THE SCOTISH WARS.
mile and a half from the county town of Kincar-
dineshire, called Stonehaven, or, as the people of the district persist in calling
Stanehive, stand the ruins of
ottar Castle, the ancient seat of the
Noble Family of Keith,
Earls Marischal of Scotland, the last of
tenth Earl Marischal, was attainted for his concern in the It was enterprise of his cousin the Earl of Mar in 1715. then, or soon afterwards, dismantled, but the buildings are still
pretty entire, there being in general
The castle, which has been cept the roof and the floors. the scene of remarkable transactions in Scotish history, aton account of its pecuon a stupendous insulated rock, somewhat resembling an inverted tub, half in and half out tracts the attention of the stranger liar situation.
of the sea, and although its superficies are only half the space of that of Edinburgh Castle, being little more than three acres, its collection of stately towers make it have
more the appearance of a deserted
than of a dismantled
approached by a steep path winding round the magnificent rock, which is almost separated from the fortress.
land by a very deep chasm, which makes it appear one of the most majestic ruins in Scotland. Before the invention
of artillery it must have been altogether impregnable, and the only chance of capturing it was by starving the garrison ; but by the present tactics of war it could be approached
and commanded on every extraordinary *
as interesting as
Playfair's British Family Antiquity ; Baronetage of Scotland Stati tical Account of Scotland. ;
" The battlements," says an accurate describer. appearance. with their narrow embrasures, strong towers, and airy '
turrets, full of loop-holes for the archer and musqueteer, the hall for the banquet, and the cell for the captive, are all alike entire and distinct. Even the iron rings and bolts
that held the culprits for security or for torture still remain, to attest the state of things which once prevailed in this country. Many a sigh has been sent from the profound
a despairing glance has and many a
wandered hence over the boundless wave
weary heart has there sunk rejoicing into eternal sleep." Here in particular is shown the Whigs' Vault, in which, if
are to credit
Wodrow, no fewer than one hundred and
sixty-seven male and female Covenanters were confined in 1885, during the warmest season of the year, as is also stated on a gravestone in the parish churchyard of Dunottar,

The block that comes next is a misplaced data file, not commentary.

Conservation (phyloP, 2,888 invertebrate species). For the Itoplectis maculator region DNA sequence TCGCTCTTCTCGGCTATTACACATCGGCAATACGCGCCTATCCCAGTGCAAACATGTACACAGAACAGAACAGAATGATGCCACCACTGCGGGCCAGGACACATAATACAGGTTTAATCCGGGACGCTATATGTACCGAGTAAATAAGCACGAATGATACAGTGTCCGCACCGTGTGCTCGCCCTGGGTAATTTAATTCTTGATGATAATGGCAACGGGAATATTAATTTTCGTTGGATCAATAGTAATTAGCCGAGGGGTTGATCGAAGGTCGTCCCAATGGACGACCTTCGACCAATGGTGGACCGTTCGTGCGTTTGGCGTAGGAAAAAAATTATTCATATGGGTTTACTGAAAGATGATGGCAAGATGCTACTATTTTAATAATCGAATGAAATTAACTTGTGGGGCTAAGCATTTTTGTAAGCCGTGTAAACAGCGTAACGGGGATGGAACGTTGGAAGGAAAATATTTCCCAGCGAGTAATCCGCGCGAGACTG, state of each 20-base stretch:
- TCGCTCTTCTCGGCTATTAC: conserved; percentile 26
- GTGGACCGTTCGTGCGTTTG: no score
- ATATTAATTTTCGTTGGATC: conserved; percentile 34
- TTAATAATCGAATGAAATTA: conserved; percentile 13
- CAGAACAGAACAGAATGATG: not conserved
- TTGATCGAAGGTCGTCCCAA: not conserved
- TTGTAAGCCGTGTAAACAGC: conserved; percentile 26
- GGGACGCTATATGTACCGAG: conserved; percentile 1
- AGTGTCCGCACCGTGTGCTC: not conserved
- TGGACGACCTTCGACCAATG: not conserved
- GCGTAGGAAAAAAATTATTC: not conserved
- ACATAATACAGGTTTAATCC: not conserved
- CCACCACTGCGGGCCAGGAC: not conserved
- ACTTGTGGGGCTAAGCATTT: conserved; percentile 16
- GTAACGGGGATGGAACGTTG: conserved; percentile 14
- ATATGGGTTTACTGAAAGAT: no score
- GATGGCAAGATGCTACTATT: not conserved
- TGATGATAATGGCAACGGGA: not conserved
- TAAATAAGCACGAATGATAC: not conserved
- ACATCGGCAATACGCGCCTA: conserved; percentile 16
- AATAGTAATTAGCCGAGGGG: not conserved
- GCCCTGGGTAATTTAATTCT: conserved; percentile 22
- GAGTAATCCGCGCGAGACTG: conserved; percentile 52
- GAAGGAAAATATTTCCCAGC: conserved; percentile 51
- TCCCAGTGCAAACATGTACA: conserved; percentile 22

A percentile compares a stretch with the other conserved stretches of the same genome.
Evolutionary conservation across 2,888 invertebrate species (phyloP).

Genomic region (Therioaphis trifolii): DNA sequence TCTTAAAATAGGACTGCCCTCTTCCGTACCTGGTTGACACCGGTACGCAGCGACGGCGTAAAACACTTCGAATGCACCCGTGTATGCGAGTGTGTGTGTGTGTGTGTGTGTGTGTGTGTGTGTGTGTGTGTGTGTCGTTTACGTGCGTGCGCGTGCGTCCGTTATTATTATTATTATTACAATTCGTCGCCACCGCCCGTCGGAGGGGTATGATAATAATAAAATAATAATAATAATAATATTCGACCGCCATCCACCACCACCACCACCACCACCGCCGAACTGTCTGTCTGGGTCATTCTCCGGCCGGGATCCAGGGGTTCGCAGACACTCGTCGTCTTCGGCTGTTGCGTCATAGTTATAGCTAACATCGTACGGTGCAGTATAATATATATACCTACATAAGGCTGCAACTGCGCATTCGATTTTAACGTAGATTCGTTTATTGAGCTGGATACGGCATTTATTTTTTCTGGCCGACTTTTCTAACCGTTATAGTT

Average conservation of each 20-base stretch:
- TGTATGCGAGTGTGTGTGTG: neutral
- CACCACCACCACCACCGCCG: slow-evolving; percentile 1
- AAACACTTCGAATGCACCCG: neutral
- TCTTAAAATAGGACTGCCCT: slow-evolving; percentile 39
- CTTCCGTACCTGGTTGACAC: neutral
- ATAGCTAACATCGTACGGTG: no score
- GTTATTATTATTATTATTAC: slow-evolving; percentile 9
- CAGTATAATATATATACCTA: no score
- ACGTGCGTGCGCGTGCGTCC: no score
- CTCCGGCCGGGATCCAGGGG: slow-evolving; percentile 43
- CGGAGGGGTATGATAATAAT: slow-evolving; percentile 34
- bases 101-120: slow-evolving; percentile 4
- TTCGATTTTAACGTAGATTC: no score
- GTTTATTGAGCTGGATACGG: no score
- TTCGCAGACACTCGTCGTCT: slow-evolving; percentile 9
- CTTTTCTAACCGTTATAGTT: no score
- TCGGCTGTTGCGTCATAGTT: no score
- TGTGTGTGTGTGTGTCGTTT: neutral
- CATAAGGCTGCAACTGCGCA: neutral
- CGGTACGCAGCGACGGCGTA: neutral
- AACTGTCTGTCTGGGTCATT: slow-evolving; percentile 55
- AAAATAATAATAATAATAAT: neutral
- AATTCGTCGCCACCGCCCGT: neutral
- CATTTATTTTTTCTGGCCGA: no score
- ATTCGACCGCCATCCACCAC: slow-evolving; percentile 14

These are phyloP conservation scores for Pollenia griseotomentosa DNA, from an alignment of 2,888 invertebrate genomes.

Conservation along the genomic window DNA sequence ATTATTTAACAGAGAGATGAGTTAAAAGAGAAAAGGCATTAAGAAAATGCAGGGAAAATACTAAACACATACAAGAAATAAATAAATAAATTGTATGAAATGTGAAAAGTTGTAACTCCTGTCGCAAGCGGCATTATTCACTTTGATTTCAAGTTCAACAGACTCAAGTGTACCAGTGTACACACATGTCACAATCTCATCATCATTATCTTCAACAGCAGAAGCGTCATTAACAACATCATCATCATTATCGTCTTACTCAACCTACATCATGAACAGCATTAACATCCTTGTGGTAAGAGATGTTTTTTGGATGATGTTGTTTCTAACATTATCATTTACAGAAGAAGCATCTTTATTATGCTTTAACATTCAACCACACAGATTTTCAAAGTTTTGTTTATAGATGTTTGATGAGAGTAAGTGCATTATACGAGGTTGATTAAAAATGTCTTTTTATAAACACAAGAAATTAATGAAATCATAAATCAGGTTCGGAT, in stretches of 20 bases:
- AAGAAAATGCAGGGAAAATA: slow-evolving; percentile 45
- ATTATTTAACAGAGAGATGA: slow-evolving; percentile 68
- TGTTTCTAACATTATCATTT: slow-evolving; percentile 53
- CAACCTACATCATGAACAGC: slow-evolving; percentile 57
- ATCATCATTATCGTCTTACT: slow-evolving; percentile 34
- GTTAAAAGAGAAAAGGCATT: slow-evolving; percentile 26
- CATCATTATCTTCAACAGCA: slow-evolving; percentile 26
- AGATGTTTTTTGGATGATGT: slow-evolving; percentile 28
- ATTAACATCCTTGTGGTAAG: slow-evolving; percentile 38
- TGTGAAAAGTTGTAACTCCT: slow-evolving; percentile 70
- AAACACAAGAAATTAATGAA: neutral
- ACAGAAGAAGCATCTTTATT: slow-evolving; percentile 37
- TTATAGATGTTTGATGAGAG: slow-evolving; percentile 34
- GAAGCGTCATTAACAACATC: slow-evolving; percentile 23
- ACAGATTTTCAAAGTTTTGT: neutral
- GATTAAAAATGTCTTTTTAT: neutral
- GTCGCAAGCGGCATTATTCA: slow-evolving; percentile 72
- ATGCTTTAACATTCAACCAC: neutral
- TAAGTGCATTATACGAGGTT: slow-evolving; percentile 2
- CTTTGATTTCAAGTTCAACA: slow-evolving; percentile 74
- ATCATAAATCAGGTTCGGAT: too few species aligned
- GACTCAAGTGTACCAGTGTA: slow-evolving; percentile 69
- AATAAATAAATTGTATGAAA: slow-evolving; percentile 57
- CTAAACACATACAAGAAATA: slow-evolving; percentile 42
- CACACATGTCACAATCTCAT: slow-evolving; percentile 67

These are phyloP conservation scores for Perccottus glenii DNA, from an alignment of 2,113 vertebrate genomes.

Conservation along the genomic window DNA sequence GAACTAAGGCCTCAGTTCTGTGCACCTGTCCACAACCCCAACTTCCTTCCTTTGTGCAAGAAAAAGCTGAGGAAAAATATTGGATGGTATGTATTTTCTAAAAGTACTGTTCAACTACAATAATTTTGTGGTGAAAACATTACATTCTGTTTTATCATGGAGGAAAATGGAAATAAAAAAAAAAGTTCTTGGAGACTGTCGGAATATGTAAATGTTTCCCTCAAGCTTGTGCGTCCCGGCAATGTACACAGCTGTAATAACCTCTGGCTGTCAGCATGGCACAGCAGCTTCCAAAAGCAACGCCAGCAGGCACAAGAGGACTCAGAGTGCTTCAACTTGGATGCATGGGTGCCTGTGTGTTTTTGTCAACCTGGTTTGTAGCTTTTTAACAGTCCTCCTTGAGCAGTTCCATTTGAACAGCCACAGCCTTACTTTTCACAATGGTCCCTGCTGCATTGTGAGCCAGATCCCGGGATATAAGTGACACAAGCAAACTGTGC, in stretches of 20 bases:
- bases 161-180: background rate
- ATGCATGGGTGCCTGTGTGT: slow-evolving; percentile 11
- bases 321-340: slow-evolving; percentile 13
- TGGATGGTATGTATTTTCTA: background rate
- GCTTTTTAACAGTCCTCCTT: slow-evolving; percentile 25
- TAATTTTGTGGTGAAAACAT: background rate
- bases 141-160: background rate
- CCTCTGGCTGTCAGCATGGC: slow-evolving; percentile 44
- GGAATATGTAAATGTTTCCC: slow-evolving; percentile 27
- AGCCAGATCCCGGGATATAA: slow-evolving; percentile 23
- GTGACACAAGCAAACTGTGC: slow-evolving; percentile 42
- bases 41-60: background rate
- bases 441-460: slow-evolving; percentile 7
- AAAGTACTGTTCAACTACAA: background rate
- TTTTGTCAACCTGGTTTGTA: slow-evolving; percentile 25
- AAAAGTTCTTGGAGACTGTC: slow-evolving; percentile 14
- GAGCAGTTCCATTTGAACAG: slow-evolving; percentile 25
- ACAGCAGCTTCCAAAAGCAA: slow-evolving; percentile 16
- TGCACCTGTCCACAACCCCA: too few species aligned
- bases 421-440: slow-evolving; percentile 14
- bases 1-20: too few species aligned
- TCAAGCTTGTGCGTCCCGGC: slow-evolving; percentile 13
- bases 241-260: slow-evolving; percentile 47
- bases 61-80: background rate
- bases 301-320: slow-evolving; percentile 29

placed over those of them
died while in this
Around, and especially between Stonehaven dungeon. and Aberdeen, is the bleak rt 6 ion, presenting only barren eminences, and destitute even of heath and cold swampy moorlands, celebrated by the Author of Waverley in the Legend of Montrose as Drumthackwit, the patrimonial proOn one of perty of the renowned Sir Dugald Dalgetty. the seaward peaks, overlooking the far-extending ocean which washes the shore of this melancholy waste, there is a lonely cairn well known to the home-bound mariner In the stirring and exciting times of the great Civil War the castle of Dunottar once
more became a place of note,
then proprietor, William seventh Earl Marischal, became either a great Covenanter, or was in some way or
other involved in the
of that semi-political and serni-
His Lordship's conduct in this matter could hardly have resulted from principle, as the opinions of the Marischal Family, both on religion and politics, were religious
the very opposite of those entertained by the Covenanters,
THE SCOTISH WARS.
being ultra-loyal and cavalier and we find him not only raising a troop of horse for the service of the association in ;
favour of Charles
1648, but accompanying the
of Hamilton to England to attempt the King's rescue, escaping from the rout of Preston, entertaining Charles II. in his castle of
nominated one of the Com-
mittee for forwarding the levies of the King's army, and taken prisoner at Alyth in 1651 by a detachment of Monk's cavalry from Dundee, whence he was sent prisoner to the Tower of London, in which he continued till the Restoration,
and he was excepted from Cromwell's act of grace and in 1654. What could possibly have induced his
Lordship, holding those principles which he must have enimmure himself in his own fortress of Dun-
with a number of Covenanters, of
were preachers, and one of them the celebrated Andrew Cant, it is difficult to conjecture, but such is the fact that he did so in 1645, his guests having fled thither for shelter from the great Marquis of Montrose. The Cavalier com-
mander summoned his Lordship to surrender, or to remain where he was " upon his peril." The Earl had been a companion in arms of Montrose, and knew him intiHe was greatly inclined to come to terms with mately. the royalist leader, and intimated to his Covenanting guests that
in favour of the
sixteen preachers simultaneously declared